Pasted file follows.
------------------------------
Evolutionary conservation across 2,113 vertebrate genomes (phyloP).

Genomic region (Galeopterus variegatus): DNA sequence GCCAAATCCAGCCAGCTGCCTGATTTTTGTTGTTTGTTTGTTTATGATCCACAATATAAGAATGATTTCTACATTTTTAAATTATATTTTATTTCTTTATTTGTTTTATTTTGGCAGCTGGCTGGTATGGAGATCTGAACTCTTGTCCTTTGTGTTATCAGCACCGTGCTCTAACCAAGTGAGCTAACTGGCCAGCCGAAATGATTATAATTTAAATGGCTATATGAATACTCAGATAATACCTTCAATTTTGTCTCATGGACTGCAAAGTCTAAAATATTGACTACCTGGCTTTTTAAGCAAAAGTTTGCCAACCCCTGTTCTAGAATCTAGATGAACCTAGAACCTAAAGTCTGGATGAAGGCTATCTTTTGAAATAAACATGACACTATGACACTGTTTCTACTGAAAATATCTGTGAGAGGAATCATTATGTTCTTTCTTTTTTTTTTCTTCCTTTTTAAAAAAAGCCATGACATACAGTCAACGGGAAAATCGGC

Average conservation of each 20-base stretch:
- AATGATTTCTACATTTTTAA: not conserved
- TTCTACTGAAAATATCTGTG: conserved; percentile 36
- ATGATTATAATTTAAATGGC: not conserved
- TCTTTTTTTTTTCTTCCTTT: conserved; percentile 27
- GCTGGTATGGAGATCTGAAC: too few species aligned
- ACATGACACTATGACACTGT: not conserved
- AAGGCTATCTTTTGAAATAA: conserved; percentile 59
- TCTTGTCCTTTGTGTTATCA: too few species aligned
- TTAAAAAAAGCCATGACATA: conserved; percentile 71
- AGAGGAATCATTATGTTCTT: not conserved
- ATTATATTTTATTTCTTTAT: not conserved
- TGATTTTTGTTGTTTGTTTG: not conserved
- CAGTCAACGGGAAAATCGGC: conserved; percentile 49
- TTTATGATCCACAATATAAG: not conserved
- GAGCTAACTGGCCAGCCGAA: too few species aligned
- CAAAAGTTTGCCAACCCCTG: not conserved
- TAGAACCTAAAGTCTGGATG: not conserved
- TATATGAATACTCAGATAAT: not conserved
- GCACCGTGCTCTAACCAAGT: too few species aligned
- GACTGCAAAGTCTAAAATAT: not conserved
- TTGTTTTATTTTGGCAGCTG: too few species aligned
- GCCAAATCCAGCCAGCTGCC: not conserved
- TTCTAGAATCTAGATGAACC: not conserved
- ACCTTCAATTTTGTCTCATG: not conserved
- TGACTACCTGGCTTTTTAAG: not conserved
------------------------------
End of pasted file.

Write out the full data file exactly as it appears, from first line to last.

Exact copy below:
Evolutionary conservation across 2,113 vertebrate genomes (phyloP).

Genomic region (Galeopterus variegatus): DNA sequence GCCAAATCCAGCCAGCTGCCTGATTTTTGTTGTTTGTTTGTTTATGATCCACAATATAAGAATGATTTCTACATTTTTAAATTATATTTTATTTCTTTATTTGTTTTATTTTGGCAGCTGGCTGGTATGGAGATCTGAACTCTTGTCCTTTGTGTTATCAGCACCGTGCTCTAACCAAGTGAGCTAACTGGCCAGCCGAAATGATTATAATTTAAATGGCTATATGAATACTCAGATAATACCTTCAATTTTGTCTCATGGACTGCAAAGTCTAAAATATTGACTACCTGGCTTTTTAAGCAAAAGTTTGCCAACCCCTGTTCTAGAATCTAGATGAACCTAGAACCTAAAGTCTGGATGAAGGCTATCTTTTGAAATAAACATGACACTATGACACTGTTTCTACTGAAAATATCTGTGAGAGGAATCATTATGTTCTTTCTTTTTTTTTTCTTCCTTTTTAAAAAAAGCCATGACATACAGTCAACGGGAAAATCGGC

Average conservation of each 20-base stretch:
- AATGATTTCTACATTTTTAA: not conserved
- TTCTACTGAAAATATCTGTG: conserved; percentile 36
- ATGATTATAATTTAAATGGC: not conserved
- TCTTTTTTTTTTCTTCCTTT: conserved; percentile 27
- GCTGGTATGGAGATCTGAAC: too few species aligned
- ACATGACACTATGACACTGT: not conserved
- AAGGCTATCTTTTGAAATAA: conserved; percentile 59
- TCTTGTCCTTTGTGTTATCA: too few species aligned
- TTAAAAAAAGCCATGACATA: conserved; percentile 71
- AGAGGAATCATTATGTTCTT: not conserved
- ATTATATTTTATTTCTTTAT: not conserved
- TGATTTTTGTTGTTTGTTTG: not conserved
- CAGTCAACGGGAAAATCGGC: conserved; percentile 49
- TTTATGATCCACAATATAAG: not conserved
- GAGCTAACTGGCCAGCCGAA: too few species aligned
- CAAAAGTTTGCCAACCCCTG: not conserved
- TAGAACCTAAAGTCTGGATG: not conserved
- TATATGAATACTCAGATAAT: not conserved
- GCACCGTGCTCTAACCAAGT: too few species aligned
- GACTGCAAAGTCTAAAATAT: not conserved
- TTGTTTTATTTTGGCAGCTG: too few species aligned
- GCCAAATCCAGCCAGCTGCC: not conserved
- TTCTAGAATCTAGATGAACC: not conserved
- ACCTTCAATTTTGTCTCATG: not conserved
- TGACTACCTGGCTTTTTAAG: not conserved